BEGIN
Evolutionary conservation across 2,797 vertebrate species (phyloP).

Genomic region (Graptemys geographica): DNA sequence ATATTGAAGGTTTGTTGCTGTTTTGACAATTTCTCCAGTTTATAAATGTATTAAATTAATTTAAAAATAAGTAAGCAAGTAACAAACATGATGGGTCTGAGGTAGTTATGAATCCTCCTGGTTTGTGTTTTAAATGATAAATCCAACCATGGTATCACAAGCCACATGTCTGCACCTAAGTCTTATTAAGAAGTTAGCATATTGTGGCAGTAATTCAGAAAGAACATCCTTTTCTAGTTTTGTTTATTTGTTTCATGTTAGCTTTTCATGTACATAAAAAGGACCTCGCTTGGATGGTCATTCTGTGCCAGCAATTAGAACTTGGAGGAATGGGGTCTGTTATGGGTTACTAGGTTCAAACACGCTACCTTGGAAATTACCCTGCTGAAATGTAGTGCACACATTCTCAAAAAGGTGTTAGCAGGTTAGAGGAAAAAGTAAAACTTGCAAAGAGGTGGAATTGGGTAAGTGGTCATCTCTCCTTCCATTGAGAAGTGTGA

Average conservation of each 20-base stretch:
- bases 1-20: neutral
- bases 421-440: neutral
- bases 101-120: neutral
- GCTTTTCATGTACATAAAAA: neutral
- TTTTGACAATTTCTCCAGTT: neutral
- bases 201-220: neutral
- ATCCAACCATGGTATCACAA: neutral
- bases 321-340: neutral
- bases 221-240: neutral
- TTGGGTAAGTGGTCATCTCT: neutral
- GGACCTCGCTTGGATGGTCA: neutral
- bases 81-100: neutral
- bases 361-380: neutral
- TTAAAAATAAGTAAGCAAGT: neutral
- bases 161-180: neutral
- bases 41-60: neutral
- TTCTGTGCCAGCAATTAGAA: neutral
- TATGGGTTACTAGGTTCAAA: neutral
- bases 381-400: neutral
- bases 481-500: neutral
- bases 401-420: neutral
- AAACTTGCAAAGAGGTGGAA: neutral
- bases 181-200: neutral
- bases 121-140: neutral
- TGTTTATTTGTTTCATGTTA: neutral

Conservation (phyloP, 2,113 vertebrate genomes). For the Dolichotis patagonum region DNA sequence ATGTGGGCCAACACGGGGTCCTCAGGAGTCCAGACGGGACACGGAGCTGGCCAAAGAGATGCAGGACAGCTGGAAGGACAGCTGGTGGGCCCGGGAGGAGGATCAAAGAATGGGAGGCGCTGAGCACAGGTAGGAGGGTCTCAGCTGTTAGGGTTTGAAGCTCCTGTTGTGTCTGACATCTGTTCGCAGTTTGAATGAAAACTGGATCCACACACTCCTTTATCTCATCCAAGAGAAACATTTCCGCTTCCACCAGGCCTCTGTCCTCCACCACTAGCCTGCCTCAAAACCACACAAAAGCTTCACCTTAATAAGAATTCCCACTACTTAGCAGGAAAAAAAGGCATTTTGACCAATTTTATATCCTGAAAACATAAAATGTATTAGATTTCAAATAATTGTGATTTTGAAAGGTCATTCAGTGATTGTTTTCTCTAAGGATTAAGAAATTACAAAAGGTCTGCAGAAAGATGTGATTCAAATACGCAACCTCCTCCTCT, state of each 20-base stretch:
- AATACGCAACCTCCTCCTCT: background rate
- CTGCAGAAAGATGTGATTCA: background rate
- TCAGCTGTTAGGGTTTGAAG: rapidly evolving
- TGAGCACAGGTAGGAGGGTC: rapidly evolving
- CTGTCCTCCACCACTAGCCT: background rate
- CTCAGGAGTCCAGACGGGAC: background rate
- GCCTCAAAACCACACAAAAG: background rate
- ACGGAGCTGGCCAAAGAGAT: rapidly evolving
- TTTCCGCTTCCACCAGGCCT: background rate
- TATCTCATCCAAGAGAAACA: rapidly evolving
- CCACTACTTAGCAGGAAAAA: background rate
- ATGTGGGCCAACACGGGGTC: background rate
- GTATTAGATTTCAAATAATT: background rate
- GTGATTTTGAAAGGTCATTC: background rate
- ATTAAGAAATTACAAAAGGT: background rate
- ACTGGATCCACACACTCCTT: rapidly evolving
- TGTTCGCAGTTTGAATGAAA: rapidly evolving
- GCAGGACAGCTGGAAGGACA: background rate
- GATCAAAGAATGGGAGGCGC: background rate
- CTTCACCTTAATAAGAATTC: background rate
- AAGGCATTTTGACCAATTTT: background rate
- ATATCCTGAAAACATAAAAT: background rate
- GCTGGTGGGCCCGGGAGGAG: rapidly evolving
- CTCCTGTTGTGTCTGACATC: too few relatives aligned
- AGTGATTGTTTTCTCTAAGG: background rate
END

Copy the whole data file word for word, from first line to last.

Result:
Evolutionary conservation across 2,797 vertebrate species (phyloP).

Genomic region (Graptemys geographica): DNA sequence ATATTGAAGGTTTGTTGCTGTTTTGACAATTTCTCCAGTTTATAAATGTATTAAATTAATTTAAAAATAAGTAAGCAAGTAACAAACATGATGGGTCTGAGGTAGTTATGAATCCTCCTGGTTTGTGTTTTAAATGATAAATCCAACCATGGTATCACAAGCCACATGTCTGCACCTAAGTCTTATTAAGAAGTTAGCATATTGTGGCAGTAATTCAGAAAGAACATCCTTTTCTAGTTTTGTTTATTTGTTTCATGTTAGCTTTTCATGTACATAAAAAGGACCTCGCTTGGATGGTCATTCTGTGCCAGCAATTAGAACTTGGAGGAATGGGGTCTGTTATGGGTTACTAGGTTCAAACACGCTACCTTGGAAATTACCCTGCTGAAATGTAGTGCACACATTCTCAAAAAGGTGTTAGCAGGTTAGAGGAAAAAGTAAAACTTGCAAAGAGGTGGAATTGGGTAAGTGGTCATCTCTCCTTCCATTGAGAAGTGTGA

Average conservation of each 20-base stretch:
- bases 1-20: neutral
- bases 421-440: neutral
- bases 101-120: neutral
- GCTTTTCATGTACATAAAAA: neutral
- TTTTGACAATTTCTCCAGTT: neutral
- bases 201-220: neutral
- ATCCAACCATGGTATCACAA: neutral
- bases 321-340: neutral
- bases 221-240: neutral
- TTGGGTAAGTGGTCATCTCT: neutral
- GGACCTCGCTTGGATGGTCA: neutral
- bases 81-100: neutral
- bases 361-380: neutral
- TTAAAAATAAGTAAGCAAGT: neutral
- bases 161-180: neutral
- bases 41-60: neutral
- TTCTGTGCCAGCAATTAGAA: neutral
- TATGGGTTACTAGGTTCAAA: neutral
- bases 381-400: neutral
- bases 481-500: neutral
- bases 401-420: neutral
- AAACTTGCAAAGAGGTGGAA: neutral
- bases 181-200: neutral
- bases 121-140: neutral
- TGTTTATTTGTTTCATGTTA: neutral

Conservation (phyloP, 2,113 vertebrate genomes). For the Dolichotis patagonum region DNA sequence ATGTGGGCCAACACGGGGTCCTCAGGAGTCCAGACGGGACACGGAGCTGGCCAAAGAGATGCAGGACAGCTGGAAGGACAGCTGGTGGGCCCGGGAGGAGGATCAAAGAATGGGAGGCGCTGAGCACAGGTAGGAGGGTCTCAGCTGTTAGGGTTTGAAGCTCCTGTTGTGTCTGACATCTGTTCGCAGTTTGAATGAAAACTGGATCCACACACTCCTTTATCTCATCCAAGAGAAACATTTCCGCTTCCACCAGGCCTCTGTCCTCCACCACTAGCCTGCCTCAAAACCACACAAAAGCTTCACCTTAATAAGAATTCCCACTACTTAGCAGGAAAAAAAGGCATTTTGACCAATTTTATATCCTGAAAACATAAAATGTATTAGATTTCAAATAATTGTGATTTTGAAAGGTCATTCAGTGATTGTTTTCTCTAAGGATTAAGAAATTACAAAAGGTCTGCAGAAAGATGTGATTCAAATACGCAACCTCCTCCTCT, state of each 20-base stretch:
- AATACGCAACCTCCTCCTCT: background rate
- CTGCAGAAAGATGTGATTCA: background rate
- TCAGCTGTTAGGGTTTGAAG: rapidly evolving
- TGAGCACAGGTAGGAGGGTC: rapidly evolving
- CTGTCCTCCACCACTAGCCT: background rate
- CTCAGGAGTCCAGACGGGAC: background rate
- GCCTCAAAACCACACAAAAG: background rate
- ACGGAGCTGGCCAAAGAGAT: rapidly evolving
- TTTCCGCTTCCACCAGGCCT: background rate
- TATCTCATCCAAGAGAAACA: rapidly evolving
- CCACTACTTAGCAGGAAAAA: background rate
- ATGTGGGCCAACACGGGGTC: background rate
- GTATTAGATTTCAAATAATT: background rate
- GTGATTTTGAAAGGTCATTC: background rate
- ATTAAGAAATTACAAAAGGT: background rate
- ACTGGATCCACACACTCCTT: rapidly evolving
- TGTTCGCAGTTTGAATGAAA: rapidly evolving
- GCAGGACAGCTGGAAGGACA: background rate
- GATCAAAGAATGGGAGGCGC: background rate
- CTTCACCTTAATAAGAATTC: background rate
- AAGGCATTTTGACCAATTTT: background rate
- ATATCCTGAAAACATAAAAT: background rate
- GCTGGTGGGCCCGGGAGGAG: rapidly evolving
- CTCCTGTTGTGTCTGACATC: too few relatives aligned
- AGTGATTGTTTTCTCTAAGG: background rate